This is also the time to use social stories to help your child understand every aspect of your vacation. Talk to them about what you will be packing, how you will be getting to your destination, what you will see when you are gone, and where you will eat. You may also want to talk about the people you will meet along the way. All these social stories will assist in reducing your child’s anxiety and can help prevent negative behaviors.

I always recommend spending extra time on social stories for areas where you know your child will struggle the most. Many autistic children dislike the long lines at the TSA checkpoints, while others will not like sleeping in a bed that is not their own. As you are using the social stories, you can talk to your child and see if you can both come up with solutions that will make them more comfortable during your time away from home.

Always Have a Safety Plan in Place

As a parent of a child with autism, you know how important it is to have safety measures in place for everything you do. This is why I like to make sure I have a safety plan in place for everything I do with my family. Some of my safety plans can be used in different scenarios. Other times, I need to create a safety plan by using strategies from multiple plans to get the results I want.

Any child that has trouble communicating with others should always have some type of identification on them in case they wander away. This identification should have your cellphone number on it, so they can reach you immediately. While you can slip a piece of paper in your child’s pocket, a medical alert bracelet or necklace can be a better option if your child will keep it on. Emergency professionals are trained to look for those items when they arrive to help a person out.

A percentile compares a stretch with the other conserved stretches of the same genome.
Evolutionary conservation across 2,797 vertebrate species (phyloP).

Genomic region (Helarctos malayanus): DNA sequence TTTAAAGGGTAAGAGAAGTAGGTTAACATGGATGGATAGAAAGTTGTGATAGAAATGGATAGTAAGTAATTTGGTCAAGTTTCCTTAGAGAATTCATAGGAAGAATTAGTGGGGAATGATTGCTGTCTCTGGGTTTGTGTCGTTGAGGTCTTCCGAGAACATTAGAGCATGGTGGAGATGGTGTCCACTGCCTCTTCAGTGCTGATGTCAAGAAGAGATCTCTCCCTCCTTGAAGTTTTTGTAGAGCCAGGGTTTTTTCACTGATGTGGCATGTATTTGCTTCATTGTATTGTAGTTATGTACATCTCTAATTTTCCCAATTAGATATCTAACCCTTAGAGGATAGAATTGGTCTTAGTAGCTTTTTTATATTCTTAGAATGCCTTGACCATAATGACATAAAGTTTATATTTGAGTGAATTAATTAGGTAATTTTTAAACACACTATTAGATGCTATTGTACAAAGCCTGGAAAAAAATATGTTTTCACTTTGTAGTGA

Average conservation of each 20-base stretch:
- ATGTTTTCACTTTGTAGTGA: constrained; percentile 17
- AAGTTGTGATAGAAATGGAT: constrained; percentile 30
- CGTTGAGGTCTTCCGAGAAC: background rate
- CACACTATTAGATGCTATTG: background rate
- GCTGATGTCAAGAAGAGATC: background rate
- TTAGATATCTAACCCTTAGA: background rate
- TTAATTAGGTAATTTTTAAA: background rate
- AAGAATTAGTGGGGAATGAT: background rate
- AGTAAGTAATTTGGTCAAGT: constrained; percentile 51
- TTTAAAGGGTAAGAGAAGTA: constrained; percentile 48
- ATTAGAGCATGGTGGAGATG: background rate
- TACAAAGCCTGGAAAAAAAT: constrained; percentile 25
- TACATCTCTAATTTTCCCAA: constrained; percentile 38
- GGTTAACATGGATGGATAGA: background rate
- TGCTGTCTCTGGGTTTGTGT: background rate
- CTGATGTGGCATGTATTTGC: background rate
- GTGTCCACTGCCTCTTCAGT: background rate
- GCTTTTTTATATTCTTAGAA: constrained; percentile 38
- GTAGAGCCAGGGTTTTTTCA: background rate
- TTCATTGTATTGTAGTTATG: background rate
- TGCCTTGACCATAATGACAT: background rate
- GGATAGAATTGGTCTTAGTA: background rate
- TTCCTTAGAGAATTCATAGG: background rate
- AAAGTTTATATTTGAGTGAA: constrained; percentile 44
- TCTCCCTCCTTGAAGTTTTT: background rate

I always carry a recent picture of my child on my cell phone. But I also learned of another option for people when traveling. Every morning, you can take a picture of your child before you leave your hotel. This will ensure you have a recent picture and know exactly what your child was wearing that day. After all, if your child is missing, the last thing you will be able to think of right away is what t-shirt you gave them that morning!

Your safety plan should also include you talking to your child about the difficult situations they may find themselves in. This is another time to utilize social stories without scaring your child. Show them what police officers look like, so they know who to approach if they need help. Tell them how they can go in a store and go up to a cashier if they cannot find another person to help them. The more skills you give your autistic child, the better off they will be when they need to advocate for themselves.

Pack Appropriately for Your Vacation

When you start to pack for your upcoming vacation, you are going to feel like you must take everything inside your home. However, I can tell you that you don’t need every single item for your trip! Yes, you will need a few items that your child cannot live without. This may include their favorite pillow, blanket, book, stuffed animal, pajamas, and even a white noise machine.

I recommend packing a couple of your child’s favorite sensory items in a carry-on bag if you are flying. This will ensure your child has the tools they need to relax if they become overstimulated. A few of your child’s favorite snacks should also be thrown into this bag in case the food options in the airport do not appeal to your child. The last thing you want is a hungry and cranky child when you are trying to reach your destination.

I also prefer to pack our shampoo and soap for showering, because I know my child is used to the scents and feel of them. It is one way I know I can keep everyone showered and ready for bed at the end of a long day.

Tips for Road Trips with Autistic Children

One of the most popular ways to take family vacations right now is via amazing road trips. These are not the road trips of our past. Instead, they are fun-filled days that give you time to spend with your family. You can drive for as long as you want each day and stop whenever you feel like it. And you should never feel rushed to leave a destination until you have seen it all.